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Peer Channel Chat

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The Chat sample demonstrates how to implement a multiparty chat application by using Peer Channel. Messages sent by any instance of a chat application are received by all other instances.

The Chat sample is not based on the concept of client and service. It is a true peer-to-peer application with each instance acting as a peer of other instances. Each instance can send messages to other instances and receive messages from other instances using the IChat duplex contract.

The Chat sample is based on the Self-Host sample. Also, refer to the Getting Started Sample for a high-level overview of Windows Communication Foundation (WCF).

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The setup procedure and build instructions for this sample are located at the end of this topic.

Key Concepts:

Peer Channel is a multiparty, peer-to-peer (P2P) communication technology in WCF. It provides a secure and scalable message-based P2P communication channel for application developers. One common example of a multiparty application that can benefit from Peer Channel is a collaborative application, such as chat, where a group of people chat with one other in a peer-to-peer manner without servers. Peer Channel enables P2P collaboration, content distribution, load balancing, and distributed processing for both consumer and enterprise scenarios.

Peer Channel introduces the following new concepts:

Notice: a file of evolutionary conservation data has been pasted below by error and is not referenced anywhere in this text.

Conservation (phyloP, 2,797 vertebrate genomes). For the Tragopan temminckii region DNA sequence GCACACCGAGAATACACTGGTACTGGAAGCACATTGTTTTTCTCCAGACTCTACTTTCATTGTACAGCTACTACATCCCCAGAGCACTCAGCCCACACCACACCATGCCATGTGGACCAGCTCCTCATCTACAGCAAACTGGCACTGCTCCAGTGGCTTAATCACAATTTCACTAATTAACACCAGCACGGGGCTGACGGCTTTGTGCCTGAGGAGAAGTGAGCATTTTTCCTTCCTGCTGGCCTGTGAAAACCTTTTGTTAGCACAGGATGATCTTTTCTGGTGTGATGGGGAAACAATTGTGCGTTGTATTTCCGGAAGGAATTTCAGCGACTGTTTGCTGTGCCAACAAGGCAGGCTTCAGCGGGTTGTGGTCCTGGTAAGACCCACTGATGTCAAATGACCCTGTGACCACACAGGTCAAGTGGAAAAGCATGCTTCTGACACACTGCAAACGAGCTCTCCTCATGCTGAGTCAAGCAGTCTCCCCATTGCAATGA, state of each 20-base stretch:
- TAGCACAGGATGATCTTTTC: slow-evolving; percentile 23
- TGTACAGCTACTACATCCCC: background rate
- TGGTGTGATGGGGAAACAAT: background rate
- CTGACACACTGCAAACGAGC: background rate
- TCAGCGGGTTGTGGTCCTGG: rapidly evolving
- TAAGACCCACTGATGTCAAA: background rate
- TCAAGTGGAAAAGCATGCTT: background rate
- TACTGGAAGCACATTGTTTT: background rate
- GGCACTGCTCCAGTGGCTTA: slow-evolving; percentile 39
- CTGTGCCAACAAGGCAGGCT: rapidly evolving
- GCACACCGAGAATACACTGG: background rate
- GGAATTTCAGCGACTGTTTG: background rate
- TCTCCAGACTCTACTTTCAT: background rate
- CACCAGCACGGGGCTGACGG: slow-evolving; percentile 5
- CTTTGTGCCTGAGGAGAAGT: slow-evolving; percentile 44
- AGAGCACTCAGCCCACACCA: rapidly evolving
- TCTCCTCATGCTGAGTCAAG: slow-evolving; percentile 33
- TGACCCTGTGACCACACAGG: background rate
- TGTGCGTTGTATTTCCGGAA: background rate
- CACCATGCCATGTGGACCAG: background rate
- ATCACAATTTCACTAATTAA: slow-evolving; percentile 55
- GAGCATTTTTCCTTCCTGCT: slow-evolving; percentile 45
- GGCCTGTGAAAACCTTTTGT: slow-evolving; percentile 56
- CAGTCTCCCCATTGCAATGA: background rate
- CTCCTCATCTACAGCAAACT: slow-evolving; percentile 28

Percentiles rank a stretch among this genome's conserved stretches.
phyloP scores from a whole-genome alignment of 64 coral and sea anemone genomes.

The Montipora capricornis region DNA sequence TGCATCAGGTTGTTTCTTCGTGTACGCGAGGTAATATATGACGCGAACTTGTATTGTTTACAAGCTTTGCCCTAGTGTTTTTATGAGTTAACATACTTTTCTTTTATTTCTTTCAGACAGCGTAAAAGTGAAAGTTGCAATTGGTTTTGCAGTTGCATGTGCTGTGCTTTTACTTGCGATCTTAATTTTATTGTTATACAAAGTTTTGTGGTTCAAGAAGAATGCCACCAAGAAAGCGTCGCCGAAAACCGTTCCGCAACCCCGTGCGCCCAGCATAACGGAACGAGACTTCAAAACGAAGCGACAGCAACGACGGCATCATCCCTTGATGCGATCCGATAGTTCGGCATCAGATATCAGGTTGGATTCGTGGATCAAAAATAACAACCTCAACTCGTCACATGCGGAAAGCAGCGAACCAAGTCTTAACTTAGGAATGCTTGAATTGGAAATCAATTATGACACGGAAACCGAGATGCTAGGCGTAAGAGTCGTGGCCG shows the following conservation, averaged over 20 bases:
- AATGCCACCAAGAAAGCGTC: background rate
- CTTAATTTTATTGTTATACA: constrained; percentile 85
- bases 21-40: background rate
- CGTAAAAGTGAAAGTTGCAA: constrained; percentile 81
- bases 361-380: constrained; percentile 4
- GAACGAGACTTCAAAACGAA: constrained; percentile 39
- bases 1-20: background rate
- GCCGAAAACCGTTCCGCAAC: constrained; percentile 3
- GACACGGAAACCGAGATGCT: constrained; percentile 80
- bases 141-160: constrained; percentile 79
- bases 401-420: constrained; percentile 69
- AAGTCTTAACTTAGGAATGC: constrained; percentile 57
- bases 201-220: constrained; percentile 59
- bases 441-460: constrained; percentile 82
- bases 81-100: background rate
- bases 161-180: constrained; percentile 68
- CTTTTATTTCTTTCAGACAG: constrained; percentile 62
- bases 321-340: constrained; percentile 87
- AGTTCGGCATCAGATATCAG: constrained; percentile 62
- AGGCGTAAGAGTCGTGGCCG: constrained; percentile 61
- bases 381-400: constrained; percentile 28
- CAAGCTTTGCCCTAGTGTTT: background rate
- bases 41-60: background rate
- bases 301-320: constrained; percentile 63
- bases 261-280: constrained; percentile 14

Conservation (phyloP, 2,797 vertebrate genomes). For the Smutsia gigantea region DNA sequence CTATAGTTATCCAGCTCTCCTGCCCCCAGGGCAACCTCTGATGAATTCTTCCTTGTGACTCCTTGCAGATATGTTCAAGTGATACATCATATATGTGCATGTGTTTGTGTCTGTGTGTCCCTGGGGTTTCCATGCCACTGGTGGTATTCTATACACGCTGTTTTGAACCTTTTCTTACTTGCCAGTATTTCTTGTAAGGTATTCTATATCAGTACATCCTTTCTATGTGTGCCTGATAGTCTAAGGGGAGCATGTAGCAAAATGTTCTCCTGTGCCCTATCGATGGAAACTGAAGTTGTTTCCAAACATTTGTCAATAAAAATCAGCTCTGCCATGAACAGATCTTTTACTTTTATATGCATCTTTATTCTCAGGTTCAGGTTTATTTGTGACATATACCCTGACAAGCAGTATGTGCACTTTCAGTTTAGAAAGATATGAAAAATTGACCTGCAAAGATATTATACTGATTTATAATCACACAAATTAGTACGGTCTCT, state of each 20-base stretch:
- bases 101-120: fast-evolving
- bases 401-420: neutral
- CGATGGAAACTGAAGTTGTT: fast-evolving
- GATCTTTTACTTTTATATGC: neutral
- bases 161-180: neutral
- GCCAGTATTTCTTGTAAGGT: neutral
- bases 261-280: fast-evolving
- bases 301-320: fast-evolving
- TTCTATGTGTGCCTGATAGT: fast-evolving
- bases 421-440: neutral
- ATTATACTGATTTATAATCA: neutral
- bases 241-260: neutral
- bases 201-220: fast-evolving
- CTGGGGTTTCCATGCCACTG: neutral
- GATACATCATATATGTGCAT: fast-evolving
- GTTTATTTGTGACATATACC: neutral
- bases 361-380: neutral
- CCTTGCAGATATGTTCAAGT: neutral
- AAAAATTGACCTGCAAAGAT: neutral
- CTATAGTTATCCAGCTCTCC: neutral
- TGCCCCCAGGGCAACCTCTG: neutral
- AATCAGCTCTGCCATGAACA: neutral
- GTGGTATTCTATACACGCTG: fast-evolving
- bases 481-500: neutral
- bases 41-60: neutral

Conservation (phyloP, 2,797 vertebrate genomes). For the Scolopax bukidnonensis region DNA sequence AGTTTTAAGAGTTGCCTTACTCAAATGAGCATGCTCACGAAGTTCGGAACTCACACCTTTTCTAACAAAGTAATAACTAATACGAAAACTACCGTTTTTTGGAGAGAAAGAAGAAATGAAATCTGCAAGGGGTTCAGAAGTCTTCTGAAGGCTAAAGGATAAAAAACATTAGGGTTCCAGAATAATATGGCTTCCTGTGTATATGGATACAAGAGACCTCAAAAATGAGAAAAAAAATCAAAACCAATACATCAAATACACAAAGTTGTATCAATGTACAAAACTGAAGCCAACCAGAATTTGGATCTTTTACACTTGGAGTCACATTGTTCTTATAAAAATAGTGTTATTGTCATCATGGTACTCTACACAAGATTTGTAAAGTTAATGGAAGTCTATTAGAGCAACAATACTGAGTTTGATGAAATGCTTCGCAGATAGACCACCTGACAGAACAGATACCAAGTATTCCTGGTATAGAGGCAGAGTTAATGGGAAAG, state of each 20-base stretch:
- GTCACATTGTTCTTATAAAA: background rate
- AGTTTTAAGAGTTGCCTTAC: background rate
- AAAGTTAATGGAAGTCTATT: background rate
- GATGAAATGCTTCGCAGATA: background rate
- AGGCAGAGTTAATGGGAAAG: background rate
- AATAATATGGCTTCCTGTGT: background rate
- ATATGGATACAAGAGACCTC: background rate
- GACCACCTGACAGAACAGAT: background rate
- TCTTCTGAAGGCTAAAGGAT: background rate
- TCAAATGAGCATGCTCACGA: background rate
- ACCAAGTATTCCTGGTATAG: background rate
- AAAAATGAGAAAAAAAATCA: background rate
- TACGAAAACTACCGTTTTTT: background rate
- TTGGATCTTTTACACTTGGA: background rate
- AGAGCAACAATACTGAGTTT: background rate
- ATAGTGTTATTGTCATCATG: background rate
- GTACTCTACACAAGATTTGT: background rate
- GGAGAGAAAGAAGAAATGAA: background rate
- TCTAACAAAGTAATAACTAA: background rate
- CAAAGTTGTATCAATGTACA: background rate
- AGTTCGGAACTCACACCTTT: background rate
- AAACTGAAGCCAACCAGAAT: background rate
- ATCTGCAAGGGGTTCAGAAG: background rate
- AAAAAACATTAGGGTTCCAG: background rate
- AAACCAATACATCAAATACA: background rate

• A mesh is a named collection (an interconnected graph) of peer nodes that can communicate among themselves and that are each identified by a unique mesh ID.

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    Active nodes in the mesh publish their mesh names, so others can find them. A mesh has the following characteristics: It adjusts to changing membership, it has resilient connectivity in an environment in which nodes are constantly joining and leaving the mesh, and it is dynamically optimized based on traffic patterns.

  • A peer node is an endpoint in a mesh. A single application can have multiple peer nodes participating in different meshes.

  • A peer resolver is responsible for resolving a mesh ID to the endpoint addresses of the nodes in the mesh. A peer node uses these addresses to connect other nodes in the mesh. This enables messages to be propagated throughout the mesh.

Chat is a console application. Each instance of a chat application creates a IDuplexChannel with the same endpoint address. Therefore, a message that is sent by one instance of a chat application on its peer channel is received by all other instances (because they are all using the same address).

The chat application defines and implements the IChat duplex contract. The IChat contract allows only one-way operations because the ServiceModel does not support the single-request multiple-response paradigm (in the case of a multiparty channel, a single request that is sent to the mesh can generate multiple responses).

This sample implements a static main function to create a IClientChannel with the IChat duplex contract and using the endpoint that is specified in the configuration file.

All chat instances must use the same endpoint address to ensure that the messages sent by one instance are received by all other instances.

Chat instances in this sample find each other either through a custom resolver or through the default peer resolver (PNRP). Note that PNRP is not available on Windows Server 2003. Therefore, a custom resolver must be used to run this sample on a system running Windows Server 2003. By default, this sample is set up to use a custom resolver. Whether a custom resolver or the default resolver is used is determined by the chat endpoint defined in the following configuration file. To switch to the default peer resolver (PNRP), replace "BindingCustomResolver" with "BindingDefault" under bindingConfiguration in the sample's configuration file.